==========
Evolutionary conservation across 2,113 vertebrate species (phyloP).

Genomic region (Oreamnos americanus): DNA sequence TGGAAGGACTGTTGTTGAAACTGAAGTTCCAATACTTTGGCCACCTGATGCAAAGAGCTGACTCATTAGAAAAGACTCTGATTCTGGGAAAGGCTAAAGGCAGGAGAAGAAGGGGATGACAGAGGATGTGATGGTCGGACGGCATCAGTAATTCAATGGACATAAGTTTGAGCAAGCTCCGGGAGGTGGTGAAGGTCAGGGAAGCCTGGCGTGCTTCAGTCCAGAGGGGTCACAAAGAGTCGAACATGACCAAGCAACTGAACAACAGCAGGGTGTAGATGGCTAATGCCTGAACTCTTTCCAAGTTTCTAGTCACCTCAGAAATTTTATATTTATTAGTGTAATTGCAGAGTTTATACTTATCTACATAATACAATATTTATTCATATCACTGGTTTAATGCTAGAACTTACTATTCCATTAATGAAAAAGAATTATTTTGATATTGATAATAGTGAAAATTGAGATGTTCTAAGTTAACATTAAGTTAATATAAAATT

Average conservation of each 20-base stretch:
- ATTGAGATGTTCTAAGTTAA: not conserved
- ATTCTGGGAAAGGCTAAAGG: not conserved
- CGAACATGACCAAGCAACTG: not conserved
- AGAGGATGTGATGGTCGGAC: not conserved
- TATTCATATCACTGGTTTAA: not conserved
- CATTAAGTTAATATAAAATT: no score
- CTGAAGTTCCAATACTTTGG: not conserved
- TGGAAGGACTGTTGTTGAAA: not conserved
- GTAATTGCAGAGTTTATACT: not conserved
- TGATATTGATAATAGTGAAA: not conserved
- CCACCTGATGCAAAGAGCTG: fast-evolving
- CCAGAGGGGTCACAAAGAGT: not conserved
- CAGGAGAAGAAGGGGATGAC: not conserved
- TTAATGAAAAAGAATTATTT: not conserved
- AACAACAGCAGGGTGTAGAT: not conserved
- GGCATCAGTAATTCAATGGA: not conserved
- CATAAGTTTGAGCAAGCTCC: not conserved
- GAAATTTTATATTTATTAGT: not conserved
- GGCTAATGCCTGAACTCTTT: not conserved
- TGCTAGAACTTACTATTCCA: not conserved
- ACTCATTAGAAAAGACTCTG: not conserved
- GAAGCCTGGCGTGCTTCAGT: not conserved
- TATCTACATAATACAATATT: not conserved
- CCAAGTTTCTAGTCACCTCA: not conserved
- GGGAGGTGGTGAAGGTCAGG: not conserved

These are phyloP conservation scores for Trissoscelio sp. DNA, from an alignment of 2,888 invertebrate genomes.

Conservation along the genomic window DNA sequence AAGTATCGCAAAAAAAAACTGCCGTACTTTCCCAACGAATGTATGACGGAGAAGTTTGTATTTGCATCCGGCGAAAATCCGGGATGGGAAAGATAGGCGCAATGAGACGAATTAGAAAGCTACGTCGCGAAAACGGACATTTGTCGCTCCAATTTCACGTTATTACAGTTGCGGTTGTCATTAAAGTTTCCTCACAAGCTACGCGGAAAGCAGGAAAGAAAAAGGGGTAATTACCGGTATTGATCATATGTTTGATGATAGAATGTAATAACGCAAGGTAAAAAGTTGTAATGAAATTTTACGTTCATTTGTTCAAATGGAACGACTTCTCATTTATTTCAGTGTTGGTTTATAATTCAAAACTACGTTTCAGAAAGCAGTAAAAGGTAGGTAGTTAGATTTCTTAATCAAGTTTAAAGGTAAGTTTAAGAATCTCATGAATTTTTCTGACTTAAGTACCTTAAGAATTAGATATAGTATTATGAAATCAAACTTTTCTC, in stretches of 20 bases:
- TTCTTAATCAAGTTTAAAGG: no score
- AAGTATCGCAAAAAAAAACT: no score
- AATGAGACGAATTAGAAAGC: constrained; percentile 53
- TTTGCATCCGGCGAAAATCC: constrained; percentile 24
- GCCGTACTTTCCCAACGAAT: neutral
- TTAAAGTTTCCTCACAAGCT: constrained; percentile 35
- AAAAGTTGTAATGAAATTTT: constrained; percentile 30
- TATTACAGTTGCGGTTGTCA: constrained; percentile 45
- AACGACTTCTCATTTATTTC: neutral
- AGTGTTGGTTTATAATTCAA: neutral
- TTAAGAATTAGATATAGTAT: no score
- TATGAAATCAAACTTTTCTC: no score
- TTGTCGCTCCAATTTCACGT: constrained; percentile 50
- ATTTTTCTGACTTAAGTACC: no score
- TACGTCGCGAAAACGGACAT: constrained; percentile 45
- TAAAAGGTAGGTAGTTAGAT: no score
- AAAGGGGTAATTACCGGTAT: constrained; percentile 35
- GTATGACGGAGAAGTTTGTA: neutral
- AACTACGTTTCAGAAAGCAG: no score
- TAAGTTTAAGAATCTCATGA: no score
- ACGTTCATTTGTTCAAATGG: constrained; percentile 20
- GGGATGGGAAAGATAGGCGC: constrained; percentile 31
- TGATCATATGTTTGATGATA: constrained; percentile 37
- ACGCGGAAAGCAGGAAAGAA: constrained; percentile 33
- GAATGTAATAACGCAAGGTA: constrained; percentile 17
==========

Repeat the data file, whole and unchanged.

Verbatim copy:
Evolutionary conservation across 2,113 vertebrate species (phyloP).

Genomic region (Oreamnos americanus): DNA sequence TGGAAGGACTGTTGTTGAAACTGAAGTTCCAATACTTTGGCCACCTGATGCAAAGAGCTGACTCATTAGAAAAGACTCTGATTCTGGGAAAGGCTAAAGGCAGGAGAAGAAGGGGATGACAGAGGATGTGATGGTCGGACGGCATCAGTAATTCAATGGACATAAGTTTGAGCAAGCTCCGGGAGGTGGTGAAGGTCAGGGAAGCCTGGCGTGCTTCAGTCCAGAGGGGTCACAAAGAGTCGAACATGACCAAGCAACTGAACAACAGCAGGGTGTAGATGGCTAATGCCTGAACTCTTTCCAAGTTTCTAGTCACCTCAGAAATTTTATATTTATTAGTGTAATTGCAGAGTTTATACTTATCTACATAATACAATATTTATTCATATCACTGGTTTAATGCTAGAACTTACTATTCCATTAATGAAAAAGAATTATTTTGATATTGATAATAGTGAAAATTGAGATGTTCTAAGTTAACATTAAGTTAATATAAAATT

Average conservation of each 20-base stretch:
- ATTGAGATGTTCTAAGTTAA: not conserved
- ATTCTGGGAAAGGCTAAAGG: not conserved
- CGAACATGACCAAGCAACTG: not conserved
- AGAGGATGTGATGGTCGGAC: not conserved
- TATTCATATCACTGGTTTAA: not conserved
- CATTAAGTTAATATAAAATT: no score
- CTGAAGTTCCAATACTTTGG: not conserved
- TGGAAGGACTGTTGTTGAAA: not conserved
- GTAATTGCAGAGTTTATACT: not conserved
- TGATATTGATAATAGTGAAA: not conserved
- CCACCTGATGCAAAGAGCTG: fast-evolving
- CCAGAGGGGTCACAAAGAGT: not conserved
- CAGGAGAAGAAGGGGATGAC: not conserved
- TTAATGAAAAAGAATTATTT: not conserved
- AACAACAGCAGGGTGTAGAT: not conserved
- GGCATCAGTAATTCAATGGA: not conserved
- CATAAGTTTGAGCAAGCTCC: not conserved
- GAAATTTTATATTTATTAGT: not conserved
- GGCTAATGCCTGAACTCTTT: not conserved
- TGCTAGAACTTACTATTCCA: not conserved
- ACTCATTAGAAAAGACTCTG: not conserved
- GAAGCCTGGCGTGCTTCAGT: not conserved
- TATCTACATAATACAATATT: not conserved
- CCAAGTTTCTAGTCACCTCA: not conserved
- GGGAGGTGGTGAAGGTCAGG: not conserved

These are phyloP conservation scores for Trissoscelio sp. DNA, from an alignment of 2,888 invertebrate genomes.

Conservation along the genomic window DNA sequence AAGTATCGCAAAAAAAAACTGCCGTACTTTCCCAACGAATGTATGACGGAGAAGTTTGTATTTGCATCCGGCGAAAATCCGGGATGGGAAAGATAGGCGCAATGAGACGAATTAGAAAGCTACGTCGCGAAAACGGACATTTGTCGCTCCAATTTCACGTTATTACAGTTGCGGTTGTCATTAAAGTTTCCTCACAAGCTACGCGGAAAGCAGGAAAGAAAAAGGGGTAATTACCGGTATTGATCATATGTTTGATGATAGAATGTAATAACGCAAGGTAAAAAGTTGTAATGAAATTTTACGTTCATTTGTTCAAATGGAACGACTTCTCATTTATTTCAGTGTTGGTTTATAATTCAAAACTACGTTTCAGAAAGCAGTAAAAGGTAGGTAGTTAGATTTCTTAATCAAGTTTAAAGGTAAGTTTAAGAATCTCATGAATTTTTCTGACTTAAGTACCTTAAGAATTAGATATAGTATTATGAAATCAAACTTTTCTC, in stretches of 20 bases:
- TTCTTAATCAAGTTTAAAGG: no score
- AAGTATCGCAAAAAAAAACT: no score
- AATGAGACGAATTAGAAAGC: constrained; percentile 53
- TTTGCATCCGGCGAAAATCC: constrained; percentile 24
- GCCGTACTTTCCCAACGAAT: neutral
- TTAAAGTTTCCTCACAAGCT: constrained; percentile 35
- AAAAGTTGTAATGAAATTTT: constrained; percentile 30
- TATTACAGTTGCGGTTGTCA: constrained; percentile 45
- AACGACTTCTCATTTATTTC: neutral
- AGTGTTGGTTTATAATTCAA: neutral
- TTAAGAATTAGATATAGTAT: no score
- TATGAAATCAAACTTTTCTC: no score
- TTGTCGCTCCAATTTCACGT: constrained; percentile 50
- ATTTTTCTGACTTAAGTACC: no score
- TACGTCGCGAAAACGGACAT: constrained; percentile 45
- TAAAAGGTAGGTAGTTAGAT: no score
- AAAGGGGTAATTACCGGTAT: constrained; percentile 35
- GTATGACGGAGAAGTTTGTA: neutral
- AACTACGTTTCAGAAAGCAG: no score
- TAAGTTTAAGAATCTCATGA: no score
- ACGTTCATTTGTTCAAATGG: constrained; percentile 20
- GGGATGGGAAAGATAGGCGC: constrained; percentile 31
- TGATCATATGTTTGATGATA: constrained; percentile 37
- ACGCGGAAAGCAGGAAAGAA: constrained; percentile 33
- GAATGTAATAACGCAAGGTA: constrained; percentile 17